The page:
Fiat's answer to small CUV is a small effort

2016 Fiat 500X

Amping up the Fiat lineup by entering the small CUV fray.

By: Amos Kwon

Web2Carz Editor-In-Chief

Published: November 13th, 2015

Fiat's attempt at a tiny crossover is clearly an interesting one. It's a departure from their smaller fare with a taller riding height and more practical room than its predecessors. The fact that Fiat sales have tanked of late means they have to come up with products more interesting to the American market - and tiny numbers like the 500 just aren't gaining any traction. Even the longer 500L has been struggling to drum up sales, so in comes the 500X, with the aesthetics of a fun-seeking car that might just make American car buyers take notice.

  • Exterior: A slightly more aggressive silhouette that still exudes cuteness

    The 500X's proportions are well done, and the elevated height and chunkier body have more presence than the rest of the Fiat lineup. This is a good thing, considering that they currently need a serious departure from the tepid selling 500, 500c, 500L and even the pocket rocket 500 Abarth. We're not exactly sure why sales are so bad, but really small cars haven't done all that well in America. This is more of an American car in terms of styling than anything Fiat has delivered lately.

    While still carrying forward the Fiat 500 ethos and the easily recognizable grille, the black cladded lower portion of the body and the fender wells give it a more rugged look that befit a small CUV. Even the lower half of the fascia in front and back have an aggressive look that give the 500X more presence than its more pedestrian brethren. But in the end, the car is still a cute one rather than one with toughness written all over it. Our tester's Aracino (orange) paint didn't help, either. It makes it look like piece of hard candy on wheels.

  • Interior: Cheap materials and monochromatic black ordered up en masse

    The interior of the 500X is meant to look rugged, as well, but the execution is less pleasant than the exterior, even though everything is clean and fairly well-placed. There's just a ton of cheap looking plastic and most of it is an unpleasant black. The gauges in the instrument binnacle are meant to be simple, but they end up being hard to read. But that doesn't mean everything about it is unpleasant. The seating position is good, and visibility is also clear all around the vehicle. Controls are easy to reach, and the knobs for infotainment and climate controls are large and simple. Rear seat space is decent, and the extra cargo room behind the second row is helpful in transporting gear and groceries like a proper small CUV should.

    The fabric on the seats is another story, though. We're not sure who chose the material on the seat bottom, but its odd, hard webbing is anything but comfortable. We can't imagine parking ourselves on it during the summer in shorts. Seating comfort sacrificed for a sporty aesthetic, unfortunately. The interior lacks any feeling of a quality build and seems more like an afterthought. It's a disappointment for a car that's $25K, since for the same price you can get a Mazda3 5-Door with an interior that completely embarrasses the 500X.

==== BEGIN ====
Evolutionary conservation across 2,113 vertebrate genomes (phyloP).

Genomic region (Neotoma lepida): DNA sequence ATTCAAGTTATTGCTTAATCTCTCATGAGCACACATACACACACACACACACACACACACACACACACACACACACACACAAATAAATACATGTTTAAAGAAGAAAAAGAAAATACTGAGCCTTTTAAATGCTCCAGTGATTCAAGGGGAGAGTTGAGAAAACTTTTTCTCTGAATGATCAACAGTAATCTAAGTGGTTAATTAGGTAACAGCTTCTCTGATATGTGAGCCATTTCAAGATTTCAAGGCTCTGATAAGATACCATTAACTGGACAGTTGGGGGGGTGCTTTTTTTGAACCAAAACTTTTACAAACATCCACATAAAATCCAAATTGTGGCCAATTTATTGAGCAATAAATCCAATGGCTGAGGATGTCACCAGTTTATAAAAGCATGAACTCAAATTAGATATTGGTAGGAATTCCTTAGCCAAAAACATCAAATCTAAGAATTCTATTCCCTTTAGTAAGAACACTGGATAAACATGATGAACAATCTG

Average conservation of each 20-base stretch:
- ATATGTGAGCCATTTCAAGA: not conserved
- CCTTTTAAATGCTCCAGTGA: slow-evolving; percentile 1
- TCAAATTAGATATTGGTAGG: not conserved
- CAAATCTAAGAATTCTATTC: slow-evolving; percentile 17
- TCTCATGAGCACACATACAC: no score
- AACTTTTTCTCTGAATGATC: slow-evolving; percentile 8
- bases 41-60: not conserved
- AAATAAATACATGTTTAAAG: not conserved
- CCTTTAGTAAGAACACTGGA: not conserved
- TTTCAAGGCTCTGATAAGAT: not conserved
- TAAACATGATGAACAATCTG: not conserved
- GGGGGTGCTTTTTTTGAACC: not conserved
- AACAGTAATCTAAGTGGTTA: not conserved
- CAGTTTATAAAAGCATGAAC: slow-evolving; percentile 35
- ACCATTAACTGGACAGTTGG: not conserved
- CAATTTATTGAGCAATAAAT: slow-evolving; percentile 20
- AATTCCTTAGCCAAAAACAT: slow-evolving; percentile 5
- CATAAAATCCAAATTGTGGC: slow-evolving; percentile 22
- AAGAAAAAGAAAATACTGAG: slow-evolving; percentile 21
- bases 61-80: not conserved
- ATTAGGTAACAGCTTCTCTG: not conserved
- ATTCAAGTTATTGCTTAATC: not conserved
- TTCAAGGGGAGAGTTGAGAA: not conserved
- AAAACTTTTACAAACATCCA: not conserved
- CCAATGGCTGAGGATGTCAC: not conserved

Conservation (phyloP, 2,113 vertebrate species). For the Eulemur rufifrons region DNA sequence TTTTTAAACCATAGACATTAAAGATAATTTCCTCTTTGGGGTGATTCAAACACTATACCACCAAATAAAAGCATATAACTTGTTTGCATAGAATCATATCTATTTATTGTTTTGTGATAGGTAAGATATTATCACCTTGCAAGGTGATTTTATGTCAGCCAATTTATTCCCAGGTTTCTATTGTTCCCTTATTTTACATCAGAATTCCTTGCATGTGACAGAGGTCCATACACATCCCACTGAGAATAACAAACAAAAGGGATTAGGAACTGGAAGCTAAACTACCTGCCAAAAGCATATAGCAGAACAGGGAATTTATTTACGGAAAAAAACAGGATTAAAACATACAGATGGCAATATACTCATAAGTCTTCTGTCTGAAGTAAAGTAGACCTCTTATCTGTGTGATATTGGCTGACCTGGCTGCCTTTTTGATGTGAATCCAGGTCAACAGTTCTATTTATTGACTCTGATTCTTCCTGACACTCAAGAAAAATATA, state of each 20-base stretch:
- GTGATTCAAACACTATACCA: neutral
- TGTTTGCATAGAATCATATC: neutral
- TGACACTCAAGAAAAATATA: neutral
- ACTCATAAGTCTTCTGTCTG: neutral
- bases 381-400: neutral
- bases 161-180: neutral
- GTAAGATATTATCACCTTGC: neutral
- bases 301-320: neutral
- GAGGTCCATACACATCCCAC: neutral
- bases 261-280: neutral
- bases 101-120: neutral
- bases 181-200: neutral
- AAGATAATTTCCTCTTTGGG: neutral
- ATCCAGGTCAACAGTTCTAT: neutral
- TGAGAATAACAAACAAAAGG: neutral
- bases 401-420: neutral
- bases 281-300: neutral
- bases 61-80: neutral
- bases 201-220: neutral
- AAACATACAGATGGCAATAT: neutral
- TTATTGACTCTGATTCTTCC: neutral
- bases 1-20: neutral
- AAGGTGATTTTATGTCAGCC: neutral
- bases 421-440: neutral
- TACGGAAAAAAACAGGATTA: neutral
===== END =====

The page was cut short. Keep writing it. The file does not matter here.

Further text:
• Driving Impressions: Nothing to get the pulse racing

    The 500X is an interesting driving mix. Good steering that's has a surprising level of feel is betrayed by a transmission that doesn't want to cooperate. Nine-speeds, first of all, is overkill since it never uses 9th gear, as far as we can tell. It has trouble making up its mind if it wants to be in 7th or 8th gear at highway speeds. But knocking it into Sport mode helps -- in fact it's really the only mode you should drive in if you don't want to be constantly annoyed by the fickle transmission.

    If all you do is bop around town in the 500X, you'll be fine. Anything approaching spirited driving, however, is disappointing. The body roll isn't huge, but you can't exactly toss it around a corner very well. And for a car that's supposed to be fun, the driving experience doesn't deliver. It also gets around 24-25 mpg combined, which for a 4-cylinder, front-wheel-drive car is less than stellar.

  • Final Impressions: An also-ran that feels unfinished

    The 500X feels like a niche car that Fiat needed but couldn't close the deal on. The exterior styling is its high point, but the chintzy interior and the driving experience are letdowns. For those who want practicality and comfort, look elsewhere. The same goes for fuel economy and build quality. There are better options out there for the same price, namely the Honda HR-V and the Mazda CX-3. But if you're looking for a fun image combined with a bit of a higher riding height than a small car can offer, the 500X might be your car of choice. Just don't expect any pulse racing experiences and try to wear long pants.

  • Price & Specifications

    Engine: 2.4-liter naturally-aspirated inline-four cylinder

    Transmission: Nine-speed automatic

    Drivetrain Layout: Front-engine, front-wheel drive

    Power Output: 180 horsepower / 175 lb-ft

    Fuel Economy (mpg): 22 city / 31 highway

    Base Price: $23,200

    As Tested: $25,895 (incl. $995 destination)

    Options on our test car: Customer Preferred Package 27G: Uconnect, 6.5-inch touchscreen display, HD Radio, GPS Navigation, SiriusXM Traffic, ParkSense Rear Park Assist System, ParkView Rear Back-Up Camera, Blind Spot and Cross Path Detection, Compass Gauge, 18-inch Aluminum Wheels, 225/45R18 All-Season Tires

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